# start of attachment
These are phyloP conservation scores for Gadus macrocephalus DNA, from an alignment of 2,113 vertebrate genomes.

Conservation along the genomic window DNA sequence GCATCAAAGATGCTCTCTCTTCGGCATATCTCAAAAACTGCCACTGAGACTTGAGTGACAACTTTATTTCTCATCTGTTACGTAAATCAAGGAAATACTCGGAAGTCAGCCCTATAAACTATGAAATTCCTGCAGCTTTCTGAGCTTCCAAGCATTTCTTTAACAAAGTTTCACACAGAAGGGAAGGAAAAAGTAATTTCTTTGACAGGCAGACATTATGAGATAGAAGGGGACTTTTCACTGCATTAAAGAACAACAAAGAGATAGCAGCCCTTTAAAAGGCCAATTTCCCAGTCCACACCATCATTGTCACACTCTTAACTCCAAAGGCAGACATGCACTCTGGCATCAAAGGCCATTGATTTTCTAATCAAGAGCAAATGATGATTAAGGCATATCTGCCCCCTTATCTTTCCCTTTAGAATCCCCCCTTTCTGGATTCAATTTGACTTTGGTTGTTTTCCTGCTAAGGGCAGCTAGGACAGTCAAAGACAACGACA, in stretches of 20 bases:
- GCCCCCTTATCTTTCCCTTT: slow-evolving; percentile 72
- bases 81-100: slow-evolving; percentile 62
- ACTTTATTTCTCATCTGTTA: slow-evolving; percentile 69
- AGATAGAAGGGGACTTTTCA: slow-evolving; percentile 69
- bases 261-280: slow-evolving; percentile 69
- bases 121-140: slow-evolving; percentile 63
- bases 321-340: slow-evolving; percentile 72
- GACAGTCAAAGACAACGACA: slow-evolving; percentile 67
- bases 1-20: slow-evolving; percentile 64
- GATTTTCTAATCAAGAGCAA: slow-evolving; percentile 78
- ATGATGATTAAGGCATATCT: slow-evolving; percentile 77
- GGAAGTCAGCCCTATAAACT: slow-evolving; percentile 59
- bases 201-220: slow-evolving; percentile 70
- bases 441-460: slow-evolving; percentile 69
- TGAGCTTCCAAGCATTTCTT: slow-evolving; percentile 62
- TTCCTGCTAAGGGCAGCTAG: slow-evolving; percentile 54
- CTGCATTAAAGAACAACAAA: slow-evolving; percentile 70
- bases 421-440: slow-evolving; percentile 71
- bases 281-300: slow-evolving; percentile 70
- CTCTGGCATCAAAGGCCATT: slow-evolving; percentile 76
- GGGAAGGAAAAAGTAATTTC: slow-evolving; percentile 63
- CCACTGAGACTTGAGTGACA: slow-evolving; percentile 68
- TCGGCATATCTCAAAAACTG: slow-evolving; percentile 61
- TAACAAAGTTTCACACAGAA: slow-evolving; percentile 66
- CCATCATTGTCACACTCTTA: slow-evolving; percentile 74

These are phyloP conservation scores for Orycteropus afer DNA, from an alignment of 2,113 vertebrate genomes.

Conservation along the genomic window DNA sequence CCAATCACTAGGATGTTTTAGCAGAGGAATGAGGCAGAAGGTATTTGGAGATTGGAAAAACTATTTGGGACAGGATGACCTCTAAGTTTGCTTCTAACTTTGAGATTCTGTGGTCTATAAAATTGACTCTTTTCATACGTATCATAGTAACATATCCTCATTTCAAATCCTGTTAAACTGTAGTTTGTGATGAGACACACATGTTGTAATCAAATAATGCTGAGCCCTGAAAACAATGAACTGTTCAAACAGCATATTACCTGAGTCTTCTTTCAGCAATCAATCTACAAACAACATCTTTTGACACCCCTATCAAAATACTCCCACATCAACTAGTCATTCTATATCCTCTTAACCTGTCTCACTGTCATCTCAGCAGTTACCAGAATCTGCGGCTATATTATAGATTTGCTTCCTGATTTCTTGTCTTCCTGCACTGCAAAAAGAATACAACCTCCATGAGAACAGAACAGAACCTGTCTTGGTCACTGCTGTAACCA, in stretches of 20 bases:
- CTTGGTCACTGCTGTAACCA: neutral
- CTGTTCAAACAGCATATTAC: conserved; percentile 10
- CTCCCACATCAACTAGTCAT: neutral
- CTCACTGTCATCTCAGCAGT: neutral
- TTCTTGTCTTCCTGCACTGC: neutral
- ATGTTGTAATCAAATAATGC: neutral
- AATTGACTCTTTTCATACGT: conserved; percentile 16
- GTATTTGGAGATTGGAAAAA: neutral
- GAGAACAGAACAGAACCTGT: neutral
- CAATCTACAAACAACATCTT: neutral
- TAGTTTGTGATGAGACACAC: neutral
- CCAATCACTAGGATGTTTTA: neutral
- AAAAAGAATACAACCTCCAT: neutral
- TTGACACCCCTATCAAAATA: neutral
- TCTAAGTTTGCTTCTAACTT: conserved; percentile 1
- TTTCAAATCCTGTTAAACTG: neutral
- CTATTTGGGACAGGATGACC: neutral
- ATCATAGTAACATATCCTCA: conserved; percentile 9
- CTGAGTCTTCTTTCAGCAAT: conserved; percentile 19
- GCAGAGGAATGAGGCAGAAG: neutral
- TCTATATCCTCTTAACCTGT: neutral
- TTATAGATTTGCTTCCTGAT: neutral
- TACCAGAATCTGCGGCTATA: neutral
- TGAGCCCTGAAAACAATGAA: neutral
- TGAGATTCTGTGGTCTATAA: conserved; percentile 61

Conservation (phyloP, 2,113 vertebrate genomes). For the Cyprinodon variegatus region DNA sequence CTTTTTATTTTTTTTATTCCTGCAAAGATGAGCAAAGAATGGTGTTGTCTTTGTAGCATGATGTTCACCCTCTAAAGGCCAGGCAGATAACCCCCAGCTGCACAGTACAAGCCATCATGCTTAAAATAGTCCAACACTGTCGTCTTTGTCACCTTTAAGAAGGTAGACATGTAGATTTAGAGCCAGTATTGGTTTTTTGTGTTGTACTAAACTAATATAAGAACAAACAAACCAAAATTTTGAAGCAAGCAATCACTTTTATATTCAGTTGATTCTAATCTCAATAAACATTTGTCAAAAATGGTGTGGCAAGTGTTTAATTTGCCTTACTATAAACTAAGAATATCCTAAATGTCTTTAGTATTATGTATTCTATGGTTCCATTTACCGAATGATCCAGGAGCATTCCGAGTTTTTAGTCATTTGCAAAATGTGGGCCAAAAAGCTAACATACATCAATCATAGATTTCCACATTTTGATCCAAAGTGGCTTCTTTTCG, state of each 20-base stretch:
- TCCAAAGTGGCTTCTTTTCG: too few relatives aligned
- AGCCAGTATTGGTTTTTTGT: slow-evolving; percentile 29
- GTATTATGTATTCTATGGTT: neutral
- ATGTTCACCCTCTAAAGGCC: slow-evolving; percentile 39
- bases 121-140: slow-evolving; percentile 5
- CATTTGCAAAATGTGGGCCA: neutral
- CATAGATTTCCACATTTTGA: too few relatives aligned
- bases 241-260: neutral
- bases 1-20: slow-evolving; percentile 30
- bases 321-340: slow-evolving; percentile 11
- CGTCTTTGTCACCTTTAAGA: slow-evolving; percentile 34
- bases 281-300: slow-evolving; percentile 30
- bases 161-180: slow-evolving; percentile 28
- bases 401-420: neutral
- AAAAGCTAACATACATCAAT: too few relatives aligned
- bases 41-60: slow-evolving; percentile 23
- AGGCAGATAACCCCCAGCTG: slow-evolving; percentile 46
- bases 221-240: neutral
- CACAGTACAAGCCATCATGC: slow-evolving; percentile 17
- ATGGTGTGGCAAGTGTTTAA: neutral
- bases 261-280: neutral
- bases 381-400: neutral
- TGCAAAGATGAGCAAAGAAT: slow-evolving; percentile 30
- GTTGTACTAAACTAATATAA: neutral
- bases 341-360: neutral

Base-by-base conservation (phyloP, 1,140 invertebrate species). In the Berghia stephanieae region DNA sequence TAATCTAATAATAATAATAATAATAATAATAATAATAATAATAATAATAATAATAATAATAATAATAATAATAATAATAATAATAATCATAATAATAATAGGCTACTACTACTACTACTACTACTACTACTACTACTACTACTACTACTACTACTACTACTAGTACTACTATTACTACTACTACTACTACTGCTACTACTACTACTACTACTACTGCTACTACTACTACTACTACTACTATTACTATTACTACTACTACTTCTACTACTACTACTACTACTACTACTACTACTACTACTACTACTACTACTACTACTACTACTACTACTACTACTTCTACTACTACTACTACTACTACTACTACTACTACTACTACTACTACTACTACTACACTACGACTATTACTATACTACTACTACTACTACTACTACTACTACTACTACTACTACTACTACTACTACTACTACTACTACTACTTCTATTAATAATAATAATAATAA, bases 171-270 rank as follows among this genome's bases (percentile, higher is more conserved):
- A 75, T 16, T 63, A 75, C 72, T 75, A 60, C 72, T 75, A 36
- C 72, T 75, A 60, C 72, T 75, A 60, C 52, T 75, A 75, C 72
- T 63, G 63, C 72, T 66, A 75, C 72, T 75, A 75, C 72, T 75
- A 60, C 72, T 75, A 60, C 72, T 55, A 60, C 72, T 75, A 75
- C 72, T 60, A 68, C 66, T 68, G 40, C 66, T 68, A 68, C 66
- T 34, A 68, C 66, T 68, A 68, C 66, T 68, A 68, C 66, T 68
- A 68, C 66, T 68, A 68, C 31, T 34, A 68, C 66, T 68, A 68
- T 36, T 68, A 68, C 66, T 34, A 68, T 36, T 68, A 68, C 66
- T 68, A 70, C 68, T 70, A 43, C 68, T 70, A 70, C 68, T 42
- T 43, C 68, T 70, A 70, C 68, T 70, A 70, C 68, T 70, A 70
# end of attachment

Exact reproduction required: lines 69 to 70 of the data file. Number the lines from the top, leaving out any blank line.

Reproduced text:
- bases 401-420: neutral
- AAAAGCTAACATACATCAAT: too few relatives aligned